I can see where i do posess a couple of those traits, the self focus in interpersonal exchanges, hypersensitivity to insults. But the rest i honestly do not think fit me. But i suppose those two traits are most telling. Those were what the ex was talking about. So I should refrain from referencing myself in discussions and grow a thicker skin?
  • trugh

    Posts: 27

    Sep 29, 2011 4:36 AM GMT
    -I- think this a very interesting subject and agree that it is a cultural (American youth, generation Me) issue. You describe the issue well; I can relate to your ex actually. There are instances in which I thought of someone (a significant other, a friend, a family member) being self-centered even when they said things like "I understand how you feel". I remember times when I was terribly down and my best friend was asking what She could do to make me feel better...and I thought how she was making it about herself again.

    I think jprichva's words are a key. I don't know if they are the key to solve your problem, but they are the key to understand what your ex feels. He's telling you that he doesn't see the genuine interest for him in you.

    "I understand how you feel" can actually be self-centered. It is a conversation finisher. You are telling the other person that the conversation is over, message received. Instead, if you ask more, with a genuine curiosity, and let the other open up to you...and then, only when the other has actually delivered, you say "I understand how you feel"; it might turn out to be a powerful moment to connect with him.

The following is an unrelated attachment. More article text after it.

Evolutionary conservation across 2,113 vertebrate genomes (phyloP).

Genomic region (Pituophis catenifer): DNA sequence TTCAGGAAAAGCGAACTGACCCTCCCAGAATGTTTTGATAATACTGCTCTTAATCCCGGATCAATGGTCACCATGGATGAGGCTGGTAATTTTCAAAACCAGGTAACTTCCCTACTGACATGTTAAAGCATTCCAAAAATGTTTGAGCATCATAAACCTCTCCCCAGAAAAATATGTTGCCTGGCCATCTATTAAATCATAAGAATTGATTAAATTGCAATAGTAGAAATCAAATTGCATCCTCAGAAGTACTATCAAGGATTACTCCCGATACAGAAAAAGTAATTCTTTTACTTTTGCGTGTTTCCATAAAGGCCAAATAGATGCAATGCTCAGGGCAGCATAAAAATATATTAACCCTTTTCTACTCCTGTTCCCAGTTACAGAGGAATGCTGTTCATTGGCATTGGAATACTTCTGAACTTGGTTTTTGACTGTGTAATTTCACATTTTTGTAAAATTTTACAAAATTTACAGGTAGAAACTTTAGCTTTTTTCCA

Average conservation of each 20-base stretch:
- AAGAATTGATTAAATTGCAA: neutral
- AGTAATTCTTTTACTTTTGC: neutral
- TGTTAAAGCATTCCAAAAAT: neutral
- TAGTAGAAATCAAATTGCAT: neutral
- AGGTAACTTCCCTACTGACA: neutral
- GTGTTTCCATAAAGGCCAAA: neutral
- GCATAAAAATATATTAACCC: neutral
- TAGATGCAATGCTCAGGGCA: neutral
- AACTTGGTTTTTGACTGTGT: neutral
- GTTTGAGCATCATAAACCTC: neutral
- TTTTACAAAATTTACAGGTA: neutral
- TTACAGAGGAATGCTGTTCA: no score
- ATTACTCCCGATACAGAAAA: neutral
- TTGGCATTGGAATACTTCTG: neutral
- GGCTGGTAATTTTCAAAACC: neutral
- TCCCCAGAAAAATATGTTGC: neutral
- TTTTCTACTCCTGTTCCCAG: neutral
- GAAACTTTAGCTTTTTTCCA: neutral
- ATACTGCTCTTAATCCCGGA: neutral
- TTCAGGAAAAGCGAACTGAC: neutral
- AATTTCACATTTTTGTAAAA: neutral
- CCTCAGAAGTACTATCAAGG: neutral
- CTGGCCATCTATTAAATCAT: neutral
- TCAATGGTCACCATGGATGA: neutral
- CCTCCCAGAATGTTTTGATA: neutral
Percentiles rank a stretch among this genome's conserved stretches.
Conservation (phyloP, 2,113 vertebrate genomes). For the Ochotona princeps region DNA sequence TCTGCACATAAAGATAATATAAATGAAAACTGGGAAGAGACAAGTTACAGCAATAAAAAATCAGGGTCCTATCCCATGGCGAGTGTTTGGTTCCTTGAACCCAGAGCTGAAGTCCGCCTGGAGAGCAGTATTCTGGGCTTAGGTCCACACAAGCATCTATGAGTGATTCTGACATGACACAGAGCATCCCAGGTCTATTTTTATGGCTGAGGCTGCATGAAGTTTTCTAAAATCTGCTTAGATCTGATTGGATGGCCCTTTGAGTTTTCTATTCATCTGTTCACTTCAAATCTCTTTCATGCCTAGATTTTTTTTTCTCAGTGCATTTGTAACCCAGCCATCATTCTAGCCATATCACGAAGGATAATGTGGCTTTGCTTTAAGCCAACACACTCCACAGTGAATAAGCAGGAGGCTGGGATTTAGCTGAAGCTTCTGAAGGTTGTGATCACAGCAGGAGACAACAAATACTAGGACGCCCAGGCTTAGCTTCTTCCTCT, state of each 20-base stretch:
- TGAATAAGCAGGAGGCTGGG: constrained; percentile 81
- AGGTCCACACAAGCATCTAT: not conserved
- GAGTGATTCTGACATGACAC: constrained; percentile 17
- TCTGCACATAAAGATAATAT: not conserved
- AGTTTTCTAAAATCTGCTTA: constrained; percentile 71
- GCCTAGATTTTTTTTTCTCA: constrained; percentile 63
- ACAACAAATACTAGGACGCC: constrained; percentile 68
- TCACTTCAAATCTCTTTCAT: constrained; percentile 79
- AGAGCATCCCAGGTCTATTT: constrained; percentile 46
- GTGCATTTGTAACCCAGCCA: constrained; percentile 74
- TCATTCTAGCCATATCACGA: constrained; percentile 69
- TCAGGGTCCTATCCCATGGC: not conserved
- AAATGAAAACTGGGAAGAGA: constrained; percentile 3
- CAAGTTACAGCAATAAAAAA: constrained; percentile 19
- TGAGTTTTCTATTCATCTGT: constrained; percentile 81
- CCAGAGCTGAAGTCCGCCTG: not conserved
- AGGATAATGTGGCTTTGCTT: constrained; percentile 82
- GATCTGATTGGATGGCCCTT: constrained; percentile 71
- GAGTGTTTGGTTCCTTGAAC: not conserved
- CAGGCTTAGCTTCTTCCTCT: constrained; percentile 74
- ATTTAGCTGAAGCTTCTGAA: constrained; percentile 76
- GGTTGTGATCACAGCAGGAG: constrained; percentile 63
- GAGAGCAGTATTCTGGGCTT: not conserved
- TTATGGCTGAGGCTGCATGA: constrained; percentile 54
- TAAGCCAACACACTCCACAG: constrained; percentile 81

As a side note, you sound pretty well aware, self-conscious, and self-doubting to be narcissistic. I think you are too healthy to be one.
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    Sep 29, 2011 4:39 AM GMT

    Well, I'll probably get in supreme shit for this but,

    "I dont know. I really do not have a good image of myself, i realise im not all that, and routinely think i am nothing."

    But you shouldn't think of yourself that way, because I, who don't know you very well other than your posts, think you are OK. And NOT nothing. In fact, I think you are very something. icon_wink.gif

    -Doug
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    Sep 29, 2011 4:40 AM GMT
    (The supreme shit I get in is over my sunshine and rainbows edge, lol.)
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    Sep 29, 2011 4:54 AM GMT
    yes i get whats being said with the "i understand" vs "its understandable" type of speech. I have started referring to myself less in convos, making attempts to ensure the focus doesnt shift onto me. And i have to say, its difficult, lol. Its become such a manner of speech for so many people, not just my generation either, that convos seem to take on this bi-polar-ness: "i did this" "oh cool, well i did this" "i like this" "well i dont" This back and forth me no me no me no me thing. So i at least am realising it, and trying to change. As for the percieved insults thing, well ive never had a thick skin, i internalise everything, but do realise that i am quick to take offence to things. Unsure how to change it, but im trying to refrain from jumping to conclusions. Since i started this, the ex has taken the opposite approach and just says nevermind when I ask him to clarify something so that i dont take offence. But nonetheless, its probably the right approach to use.